Amazon settles case with former executive

The Web retailer, which sued to prevent a former executive from jumping to eBay, struck a deal that allows him to work for the auction house, but under several restrictions.

Greg Sandoval
Greg Sandoval Former Staff writer
Greg Sandoval covers media and digital entertainment for CNET News. Based in New York, Sandoval is a former reporter for The Washington Post and the Los Angeles Times. E-mail Greg, or follow him on Twitter at @sandoCNET.
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Web retailer Amazon.com, which sued to prevent a former executive from jumping to eBay, has settled the case, Amazon said Tuesday.

Attorneys for Amazon and Christopher Zyda, the e-tailer's former international chief financial officer, struck a deal that allows Zyda to work for eBay, but under several restrictions.

In September, Amazon filed suit in federal court arguing that by taking a job with a competitor, Zyda was violating his employment contract. In court documents, Amazon insisted that Zyda possessed extensive knowledge of the company's business strategy and that there was a risk he could pass it to his new employers.

But two weeks after a U.S. district judge threw out Amazon's case on jurisdictional issues, Amazon agreed to drop its objection on the condition that Zyda delay going to work for eBay and that eBay restrict his duties as vice president in charge of financial planning. Amazon did not elaborate on what those restrictions included.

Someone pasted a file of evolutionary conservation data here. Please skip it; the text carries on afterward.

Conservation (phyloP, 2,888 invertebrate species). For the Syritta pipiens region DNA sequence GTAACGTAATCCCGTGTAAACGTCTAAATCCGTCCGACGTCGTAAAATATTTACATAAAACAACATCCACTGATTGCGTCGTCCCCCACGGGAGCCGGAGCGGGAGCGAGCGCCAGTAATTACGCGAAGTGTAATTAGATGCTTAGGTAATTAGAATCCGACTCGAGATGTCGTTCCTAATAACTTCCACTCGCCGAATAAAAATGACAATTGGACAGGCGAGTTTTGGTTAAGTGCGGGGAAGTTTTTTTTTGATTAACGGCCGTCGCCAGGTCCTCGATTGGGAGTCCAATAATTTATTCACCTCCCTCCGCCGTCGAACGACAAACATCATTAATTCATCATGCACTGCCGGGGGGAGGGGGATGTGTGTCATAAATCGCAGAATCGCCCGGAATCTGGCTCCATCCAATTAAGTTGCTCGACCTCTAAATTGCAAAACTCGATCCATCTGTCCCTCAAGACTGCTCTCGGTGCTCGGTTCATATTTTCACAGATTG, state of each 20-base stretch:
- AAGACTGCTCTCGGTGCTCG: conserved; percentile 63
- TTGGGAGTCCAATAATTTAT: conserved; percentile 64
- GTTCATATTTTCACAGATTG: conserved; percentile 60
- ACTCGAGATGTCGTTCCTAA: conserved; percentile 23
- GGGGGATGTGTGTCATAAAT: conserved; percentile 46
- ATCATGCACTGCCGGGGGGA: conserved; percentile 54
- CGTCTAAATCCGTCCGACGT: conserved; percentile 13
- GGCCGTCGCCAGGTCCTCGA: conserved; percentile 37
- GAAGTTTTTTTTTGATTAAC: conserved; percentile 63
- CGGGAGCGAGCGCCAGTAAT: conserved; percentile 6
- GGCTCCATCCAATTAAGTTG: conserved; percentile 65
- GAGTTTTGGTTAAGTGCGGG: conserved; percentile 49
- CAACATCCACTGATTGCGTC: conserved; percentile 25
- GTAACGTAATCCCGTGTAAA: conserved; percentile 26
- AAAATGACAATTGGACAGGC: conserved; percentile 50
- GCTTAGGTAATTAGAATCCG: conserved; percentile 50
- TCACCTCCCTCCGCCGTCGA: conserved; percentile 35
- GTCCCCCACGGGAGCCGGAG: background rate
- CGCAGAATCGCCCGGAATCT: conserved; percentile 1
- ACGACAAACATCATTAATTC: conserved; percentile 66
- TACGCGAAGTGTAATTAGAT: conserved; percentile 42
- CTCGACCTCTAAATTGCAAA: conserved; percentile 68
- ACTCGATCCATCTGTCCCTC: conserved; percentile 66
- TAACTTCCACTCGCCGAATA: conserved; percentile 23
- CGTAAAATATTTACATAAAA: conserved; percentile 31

In addition, Amazon has the right to "verify Zyda's compliance with his ongoing obligations under the settlement," said Amazon spokeswoman Patty Smith.

Calls to Zyda's attorney were not returned Tuesday evening. Smith said that Zyda can begin working at eBay on Dec. 3.

After the federal judge threw out Amazon's case, the company indicated it would press its case in another court. The settlement, however, heads off another messy confrontation between Amazon and eBay.

Some analysts have noted that the two e-commerce powerhouses have increasingly stepped into each other's core businesses, sparking an intense rivalry. Amazon has its own auctions, and in recent months eBay has swept into the fixed-price business.

When asked who the winner or loser was in the case, eBay spokesman Kevin Purslgove said, "We're very pleased to have Mr. Zyda coming to work at eBay."